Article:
Not only does the CPDPA fail to offer up saints who were against the death penalty, but they simply ignore that Christ Jesus was against killing anyone, let alone people in prison. We can’t escape the fact that there is no space for the death penalty in Christ Jesus’ mission, except when it was used against Him. What you’ll never hear a CPDPA appeal to is Matthew 25:36-44. “When did we see you ill or in prison, and visit you?’ And the king will say to them in reply, ‘Amen, I say to you, whatever you did for one of these least brothers of mine, you did for me.’”

When Jesus encountered a woman who, according to the Mosaic law, should have been stoned to death for having been caught in adultery, He tells her would-be Pharisees executioners, “Let the one among you who is without sin be the first to throw a stone at her” (John 8:7).

While the CPDPA argues for the death of those who they ought to be visiting in prison, they’ll never admit that according to Jesus’ own words, killing a prisoner is like killing Him all over again. They’ll never admit that they themselves are guilty of the same self-righteousness that afflicted the Pharisees.

It is true; nearly 2,000 years after our Lord and Savior was a victim Himself of the death penalty, we still don’t get it. Yet, we go to Mass every Sunday, glare at what the death penalty did to God, and then have the audacity to go write an illogical article that sides with those who killed our King.

3. Argument from Inertia

The CPDPA believes that we must stay the course on the death penalty. This fallacy is tied to their two earlier fallacies, because they believe that if the Church changes course on this issue it somehow inveighs against the Authoritative Teaching that they assigned to be a Dogma or a Doctrine, and against the saints who they appealed to as sources of authority.

What they fail to recognize is life of the Holy Spirit in the Church. Over the course of nearly 2,000 years what the Holy Spirit has been during is purifying and liberating the Church for the purpose of her being able to more freely execute her duties to (1) proclaim the word of God, (2) celebrate the Sacraments, and (3) perform works of charity. Not long ago the Church thought herself to be a landholder, an agent of the state, a military power, and several other worldly things. Yet, over time, the Holy Spirit has guided the Church away from its worldly interests and temptations.

When we read Paragraph No. 2267 above it seems as if what the Church is doing is offering the state an ‘allowance’. That is, it is telling the state what it can and cannot do. For surely, not one single prisoner is being executed at the Vatican. That being said, it seems that the Argument from Inertia; that the Church must stay the course on this issue; seems to run contrary to work of the Holy Spirit to continue to set apart His Church from concerns of state, so that she can more freely execute her duties; one of which is not to kill prisoners.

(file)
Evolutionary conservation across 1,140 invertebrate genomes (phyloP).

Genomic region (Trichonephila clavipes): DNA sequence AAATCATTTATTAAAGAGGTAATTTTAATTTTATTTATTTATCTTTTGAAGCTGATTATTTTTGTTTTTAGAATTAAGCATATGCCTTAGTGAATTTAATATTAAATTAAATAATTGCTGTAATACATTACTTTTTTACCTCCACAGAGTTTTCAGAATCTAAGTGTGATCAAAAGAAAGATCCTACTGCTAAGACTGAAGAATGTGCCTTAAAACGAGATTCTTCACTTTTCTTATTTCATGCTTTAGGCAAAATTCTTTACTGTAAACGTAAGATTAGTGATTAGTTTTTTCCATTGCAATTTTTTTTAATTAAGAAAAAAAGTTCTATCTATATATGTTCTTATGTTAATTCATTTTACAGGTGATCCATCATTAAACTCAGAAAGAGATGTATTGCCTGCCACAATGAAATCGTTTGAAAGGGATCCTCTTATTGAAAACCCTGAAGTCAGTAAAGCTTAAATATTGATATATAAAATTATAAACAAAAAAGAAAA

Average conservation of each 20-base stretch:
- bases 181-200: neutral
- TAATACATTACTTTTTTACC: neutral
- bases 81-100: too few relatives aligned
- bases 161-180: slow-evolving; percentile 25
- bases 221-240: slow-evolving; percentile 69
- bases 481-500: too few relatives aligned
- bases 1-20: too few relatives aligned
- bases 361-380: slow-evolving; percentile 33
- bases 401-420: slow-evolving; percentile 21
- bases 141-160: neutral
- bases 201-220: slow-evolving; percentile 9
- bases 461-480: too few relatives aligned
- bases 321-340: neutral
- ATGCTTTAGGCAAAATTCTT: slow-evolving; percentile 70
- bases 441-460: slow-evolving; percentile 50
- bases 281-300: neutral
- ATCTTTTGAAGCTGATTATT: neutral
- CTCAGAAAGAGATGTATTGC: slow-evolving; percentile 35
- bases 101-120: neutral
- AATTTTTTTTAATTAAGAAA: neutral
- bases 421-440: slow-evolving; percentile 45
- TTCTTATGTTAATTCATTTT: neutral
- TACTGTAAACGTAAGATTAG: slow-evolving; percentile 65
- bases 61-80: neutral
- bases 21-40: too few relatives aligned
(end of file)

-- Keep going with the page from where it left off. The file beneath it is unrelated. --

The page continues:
4. Argument for Immorality

There is the immoral action of objectification of persons that CPDPA is promoting.

In 1994 the leader of a fraternal order that I was about to be initiated into asked me, “What do you think about the death penalty?” I was only 22 at the time, and he was a prison Corrections Officer. No one had ever asked me that question before then, but I remember my answer to this day. I said, “I don’t have a problem with it really. My problem is when they wait twenty years to execute them. If they got the death penalty, they should just get it over with.” A little over a decade after that answer, I was a prisoner myself, and working as a Chaplain’s Assistant at a corrections medical center where it was my job to care for, pray for, and coordinate hospice prayer vigils for men and women who had committed some of the worst crimes against women and children.

You know what I saw when I talked with that man who was probably going to die of cancer before the state got their chance to execute him? You know what I saw on the face of that man who had raped countless children, but laid there in a diaper that was falling off of him because cancer had reduced him to all bones? You know what I saw when I helped a nurse wash a man who had killed his wife and children? You know what I saw on the face of that woman who had let her boyfriend molest her children? I saw the face of Christ Jesus. I saw the Lord’s face because I took the time to visit with those people and pray for them and get to know them. I met them where they were and I met Jesus there.

The CPDPA doesn’t get that. They remind me of those young men that saw a Catholic Church and decided to use it as a target to drop an atomic bomb on the city of Nagasaki. They were able to drop that bomb because they didn’t love any of the women or children below. For, if they did, they would have never objectified them as persons – as mere things to be destroyed.